Could auroras — the spectacular dance of colored lights in the sky also known as the Northern and Southern Lights — provide some clues on how solar flares can travel so fast? A new study published by University of Glasgow researchers in The Astrophysical Journal said yes.
It’s a burning issue, because the energy from the solar eruptions travels tens of thousands of miles in less than a second, creating the potential to disrupt the world’s power and communication grids without warning. Although we’ve been experiencing a small period of quiet in the sun’s activity, the peak of solar flare activity is expected to arrive in May.
And that’s a big problem because the explosive energy in a solar flare is much greater than the energy from multiple nuclear bomb explosions. An extremely severe flare could damage or destroy world communication and energy grids, and one estimate from the National Research Council suggested that a major flare could cause up to $2 trillion worth of damage and take up to a decade to repair.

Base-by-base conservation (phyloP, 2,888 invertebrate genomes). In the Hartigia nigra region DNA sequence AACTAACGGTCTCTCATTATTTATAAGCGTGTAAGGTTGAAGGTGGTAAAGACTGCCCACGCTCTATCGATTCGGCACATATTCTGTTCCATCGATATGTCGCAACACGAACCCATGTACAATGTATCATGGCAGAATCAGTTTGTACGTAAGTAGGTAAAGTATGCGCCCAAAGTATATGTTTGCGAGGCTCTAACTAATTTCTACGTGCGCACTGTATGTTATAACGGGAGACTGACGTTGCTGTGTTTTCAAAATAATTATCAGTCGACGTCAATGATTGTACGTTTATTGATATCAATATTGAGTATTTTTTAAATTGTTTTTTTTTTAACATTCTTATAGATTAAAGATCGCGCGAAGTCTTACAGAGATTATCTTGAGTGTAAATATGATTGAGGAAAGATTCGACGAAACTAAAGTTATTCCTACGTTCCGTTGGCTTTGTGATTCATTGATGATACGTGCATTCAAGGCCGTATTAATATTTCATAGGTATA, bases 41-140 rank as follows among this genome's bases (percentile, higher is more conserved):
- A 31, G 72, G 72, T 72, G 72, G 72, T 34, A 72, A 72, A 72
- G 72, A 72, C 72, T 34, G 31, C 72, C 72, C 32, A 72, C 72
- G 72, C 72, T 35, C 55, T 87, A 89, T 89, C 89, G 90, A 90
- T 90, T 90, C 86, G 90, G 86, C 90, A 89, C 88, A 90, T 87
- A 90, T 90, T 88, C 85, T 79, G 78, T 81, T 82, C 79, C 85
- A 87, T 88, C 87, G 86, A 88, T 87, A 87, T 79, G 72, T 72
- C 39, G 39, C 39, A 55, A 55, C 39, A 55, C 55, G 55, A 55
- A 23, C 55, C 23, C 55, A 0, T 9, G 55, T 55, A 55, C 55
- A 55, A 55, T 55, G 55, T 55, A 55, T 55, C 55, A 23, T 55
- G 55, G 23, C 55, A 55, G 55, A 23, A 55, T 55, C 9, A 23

The beautiful light display called the aurora is not quite as hard to handle as a full-bore solar flare. Astronomers know that the natural play of colored light that frequently occurs in the polar regions is caused by charged particles that get pulled into the area by the earth’s magnetosphere. As the energetic charged particles collide, they light up.
The new project started with the research team modeling the way that the charged particles are carried by the earth’s magnetic waves to create the aurora. They were then able to get the experience needed to create more advanced models of how magnetic waves might operate in the superheated conditions of the solar atmosphere.
Live in the south where you never see these mythical lights? Check out this amazing video posted to You Tube by National Geographic.
Even if the aurora hadn’t helped science figure out solar flares, I think their beauty has justified their existence, don’t you?